The cultural activities at the launch were organised by over 100 excited Chinese language students from the school and included calligraphy, tea art and paper cutting – and Chinese dance, with Minister Parata joining the students to dance to the Chinese pop song Little Apple.

Minister Parata tells me that she is really excited about giving students the opportunity to learn a second or third language across the country.

"New Zealand is building a very strong relationship with China it’s a very important part to our trade and economy. These students are learning about the culture ... Mandarin language creates career opportunities are really important" - Minister of Education Hekia Parata

So what does China think about our need to learn Mandarin?

Charge d'affaires at the Chinese Embassy Mr Fang Qui tells me it’s not just about trade or closer economic ties. For Mr Fang it’s critically about people to people connection.

"It’s very important for us to understand each others culture, to bring the hearts of our two people closer. It’s especially important to start from very young students; language is a bridge to bring our future generations closer" - Mr Fang Qui

Mr Fang noted that China and New Zealand had created many 'firsts' in China's bilateral relations with developed countries. The New Zealand Chinese Language Week would be the first nationwide Chinese language week initiated by a nongovernmental organisation in a western country.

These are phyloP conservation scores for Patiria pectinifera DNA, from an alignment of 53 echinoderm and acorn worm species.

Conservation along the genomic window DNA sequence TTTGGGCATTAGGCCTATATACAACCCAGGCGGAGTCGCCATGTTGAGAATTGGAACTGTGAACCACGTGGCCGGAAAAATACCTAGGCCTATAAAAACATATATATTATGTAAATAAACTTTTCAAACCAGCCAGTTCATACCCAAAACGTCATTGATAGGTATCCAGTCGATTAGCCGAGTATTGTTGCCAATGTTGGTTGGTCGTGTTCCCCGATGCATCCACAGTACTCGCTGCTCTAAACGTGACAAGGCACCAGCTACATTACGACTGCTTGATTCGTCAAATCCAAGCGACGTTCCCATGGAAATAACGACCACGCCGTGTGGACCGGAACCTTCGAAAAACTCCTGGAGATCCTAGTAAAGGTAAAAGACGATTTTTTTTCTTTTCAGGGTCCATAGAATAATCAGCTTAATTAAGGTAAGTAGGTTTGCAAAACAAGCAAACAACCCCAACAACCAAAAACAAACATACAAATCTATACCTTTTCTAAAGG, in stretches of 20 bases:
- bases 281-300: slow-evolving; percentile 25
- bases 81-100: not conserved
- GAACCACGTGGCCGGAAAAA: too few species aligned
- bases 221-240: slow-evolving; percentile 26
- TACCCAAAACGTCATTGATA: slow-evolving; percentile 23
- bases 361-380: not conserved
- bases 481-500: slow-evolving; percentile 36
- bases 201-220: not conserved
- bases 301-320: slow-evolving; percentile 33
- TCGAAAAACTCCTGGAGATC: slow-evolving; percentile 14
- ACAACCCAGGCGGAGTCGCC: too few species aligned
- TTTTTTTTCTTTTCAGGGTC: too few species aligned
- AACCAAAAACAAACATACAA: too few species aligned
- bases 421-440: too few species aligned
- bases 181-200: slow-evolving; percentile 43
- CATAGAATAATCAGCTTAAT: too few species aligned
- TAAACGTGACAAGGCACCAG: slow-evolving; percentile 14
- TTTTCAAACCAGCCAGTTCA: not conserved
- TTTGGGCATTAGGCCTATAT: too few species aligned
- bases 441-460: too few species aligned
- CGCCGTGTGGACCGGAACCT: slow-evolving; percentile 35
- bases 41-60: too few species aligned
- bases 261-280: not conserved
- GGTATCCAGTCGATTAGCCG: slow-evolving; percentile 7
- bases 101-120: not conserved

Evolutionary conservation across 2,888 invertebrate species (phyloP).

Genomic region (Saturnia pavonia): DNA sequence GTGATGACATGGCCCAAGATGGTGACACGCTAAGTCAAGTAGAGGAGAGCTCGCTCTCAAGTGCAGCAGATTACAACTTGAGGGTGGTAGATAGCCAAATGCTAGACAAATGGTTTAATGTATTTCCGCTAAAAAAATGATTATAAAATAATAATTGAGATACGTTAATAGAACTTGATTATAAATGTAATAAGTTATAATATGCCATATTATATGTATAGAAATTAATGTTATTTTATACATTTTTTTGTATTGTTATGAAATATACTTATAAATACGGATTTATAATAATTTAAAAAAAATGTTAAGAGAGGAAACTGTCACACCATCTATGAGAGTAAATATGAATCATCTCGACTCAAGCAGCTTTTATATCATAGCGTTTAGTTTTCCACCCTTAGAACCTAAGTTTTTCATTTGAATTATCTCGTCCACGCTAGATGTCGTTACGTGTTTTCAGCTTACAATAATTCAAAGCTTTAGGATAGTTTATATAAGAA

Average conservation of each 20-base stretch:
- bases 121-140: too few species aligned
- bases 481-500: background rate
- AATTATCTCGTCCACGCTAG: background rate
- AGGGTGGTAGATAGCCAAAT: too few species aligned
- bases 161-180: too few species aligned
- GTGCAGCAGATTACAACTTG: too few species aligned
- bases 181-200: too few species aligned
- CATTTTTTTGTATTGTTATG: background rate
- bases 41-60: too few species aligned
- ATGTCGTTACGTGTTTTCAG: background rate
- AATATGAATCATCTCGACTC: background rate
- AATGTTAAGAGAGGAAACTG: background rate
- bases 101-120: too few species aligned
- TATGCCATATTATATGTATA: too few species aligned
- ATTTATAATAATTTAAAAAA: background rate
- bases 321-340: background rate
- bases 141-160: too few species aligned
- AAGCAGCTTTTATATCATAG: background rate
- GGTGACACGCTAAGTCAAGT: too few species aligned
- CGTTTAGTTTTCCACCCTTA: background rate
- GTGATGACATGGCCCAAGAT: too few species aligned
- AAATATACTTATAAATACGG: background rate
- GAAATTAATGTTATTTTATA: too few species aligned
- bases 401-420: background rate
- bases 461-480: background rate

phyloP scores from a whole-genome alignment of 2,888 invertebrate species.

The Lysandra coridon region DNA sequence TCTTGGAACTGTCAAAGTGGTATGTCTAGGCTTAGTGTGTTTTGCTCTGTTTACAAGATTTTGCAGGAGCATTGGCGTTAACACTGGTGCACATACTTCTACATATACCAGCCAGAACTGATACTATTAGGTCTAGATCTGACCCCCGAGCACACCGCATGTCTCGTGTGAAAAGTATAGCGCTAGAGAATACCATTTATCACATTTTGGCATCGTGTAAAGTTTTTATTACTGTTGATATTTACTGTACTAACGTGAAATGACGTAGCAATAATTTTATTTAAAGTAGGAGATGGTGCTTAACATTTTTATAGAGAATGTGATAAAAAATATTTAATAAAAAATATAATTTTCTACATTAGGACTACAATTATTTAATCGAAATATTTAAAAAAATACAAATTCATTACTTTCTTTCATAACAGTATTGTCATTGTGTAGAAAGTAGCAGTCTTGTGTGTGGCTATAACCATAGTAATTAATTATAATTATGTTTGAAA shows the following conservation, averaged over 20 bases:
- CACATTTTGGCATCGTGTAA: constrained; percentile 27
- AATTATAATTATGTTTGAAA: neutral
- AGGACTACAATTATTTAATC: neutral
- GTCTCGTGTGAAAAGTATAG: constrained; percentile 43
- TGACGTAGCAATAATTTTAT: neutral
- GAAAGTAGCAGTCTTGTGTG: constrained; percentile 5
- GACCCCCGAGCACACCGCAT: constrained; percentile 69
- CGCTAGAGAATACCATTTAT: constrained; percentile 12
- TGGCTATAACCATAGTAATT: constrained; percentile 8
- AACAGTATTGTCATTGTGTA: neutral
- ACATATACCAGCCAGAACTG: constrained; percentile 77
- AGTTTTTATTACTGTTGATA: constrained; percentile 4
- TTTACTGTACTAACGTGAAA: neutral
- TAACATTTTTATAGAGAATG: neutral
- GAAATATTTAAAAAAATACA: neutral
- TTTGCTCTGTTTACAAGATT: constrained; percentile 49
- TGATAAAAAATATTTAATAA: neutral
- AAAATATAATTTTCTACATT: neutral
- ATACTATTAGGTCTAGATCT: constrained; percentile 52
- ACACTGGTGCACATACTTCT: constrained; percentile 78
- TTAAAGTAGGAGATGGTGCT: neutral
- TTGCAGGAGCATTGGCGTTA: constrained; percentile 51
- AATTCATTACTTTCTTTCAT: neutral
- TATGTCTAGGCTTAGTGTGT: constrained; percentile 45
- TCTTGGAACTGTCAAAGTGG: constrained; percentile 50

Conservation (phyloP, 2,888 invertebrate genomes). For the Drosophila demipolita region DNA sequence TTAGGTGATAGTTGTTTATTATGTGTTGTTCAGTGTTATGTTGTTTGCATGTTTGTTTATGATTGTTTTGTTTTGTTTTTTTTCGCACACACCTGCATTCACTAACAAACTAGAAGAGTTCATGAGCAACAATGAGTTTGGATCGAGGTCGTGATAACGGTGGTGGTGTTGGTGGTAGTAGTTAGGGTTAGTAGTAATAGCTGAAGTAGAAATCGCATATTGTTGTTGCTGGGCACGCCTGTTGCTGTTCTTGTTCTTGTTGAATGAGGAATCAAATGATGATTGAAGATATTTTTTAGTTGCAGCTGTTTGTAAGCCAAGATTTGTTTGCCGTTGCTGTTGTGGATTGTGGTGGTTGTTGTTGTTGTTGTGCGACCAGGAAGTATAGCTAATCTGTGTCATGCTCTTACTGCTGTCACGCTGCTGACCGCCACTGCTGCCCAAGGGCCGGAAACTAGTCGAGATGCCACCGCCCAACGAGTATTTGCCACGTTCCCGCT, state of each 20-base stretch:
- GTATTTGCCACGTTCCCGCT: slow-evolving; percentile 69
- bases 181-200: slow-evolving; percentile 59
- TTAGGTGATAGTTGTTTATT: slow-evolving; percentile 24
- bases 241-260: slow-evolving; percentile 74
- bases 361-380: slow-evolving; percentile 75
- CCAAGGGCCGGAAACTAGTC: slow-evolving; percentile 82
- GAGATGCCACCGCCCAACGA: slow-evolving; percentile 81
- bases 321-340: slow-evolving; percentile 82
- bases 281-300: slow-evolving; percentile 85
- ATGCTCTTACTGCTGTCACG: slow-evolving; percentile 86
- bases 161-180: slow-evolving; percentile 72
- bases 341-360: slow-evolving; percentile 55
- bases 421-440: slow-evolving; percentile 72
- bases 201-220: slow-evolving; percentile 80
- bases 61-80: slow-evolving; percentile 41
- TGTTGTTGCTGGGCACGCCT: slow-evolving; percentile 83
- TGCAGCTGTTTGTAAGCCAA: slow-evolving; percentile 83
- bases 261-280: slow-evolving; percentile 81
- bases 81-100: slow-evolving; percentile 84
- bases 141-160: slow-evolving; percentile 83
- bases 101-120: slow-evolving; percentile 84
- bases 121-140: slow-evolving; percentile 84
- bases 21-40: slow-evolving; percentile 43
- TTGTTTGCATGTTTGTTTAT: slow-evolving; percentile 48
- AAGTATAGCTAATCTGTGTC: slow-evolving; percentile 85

And regarding our economic future, ambassadors like Year 13 student Lucy Prestidge are keen to learn more Chinese to expand their career horizons.

"I’m going to Otago University next year where I’m going to continue to studying Chinese. I don’t have concrete plans for what career exactly but I definitely want to be involved in languages – translation, interpretation. There are so many opportunities in the business world for China and New Zealand, as well" - Year 13 student Lucy Prestidge

So it seems that there are clear economic benefits for all young New Zealanders to embrace Chinese. The students are learning Chinese at the school under the guidance of teacher Karen Hu. Karen explains that her students initiated and ran the cultural activities themselves. “My students came up with all the ideas and made everything happen, the show, the dance and did dumplings for lunch today. They’re ear 9 to year 13, I’m really proud of them.”

And her star pupil Lucy Prestidge? “It's going to open up so many opportunities for her. For those young people – Chinese is still not being learned [in NZ] as much as other foreign languages, so this will help.”

Will learning Mandarin become compulsory one day? Principal of Wellington East Girl’s College, Sally Haughton sees this as a matter of adapting, of becoming culturally pluralistic.“We haven’t thought about it being compulsory, but we call it shifting the gaze from traditional places like the UK and Europe. We want our girls to imagine themselves with futures and lives in Asia, to be equipped to see their lives in Asia.”

"It’s a very important discourse – the idea that the 21st Century really belongs to China and that it’s a shift from former global partners" - Sally Haughton, principal of Wellington East Girl’s College.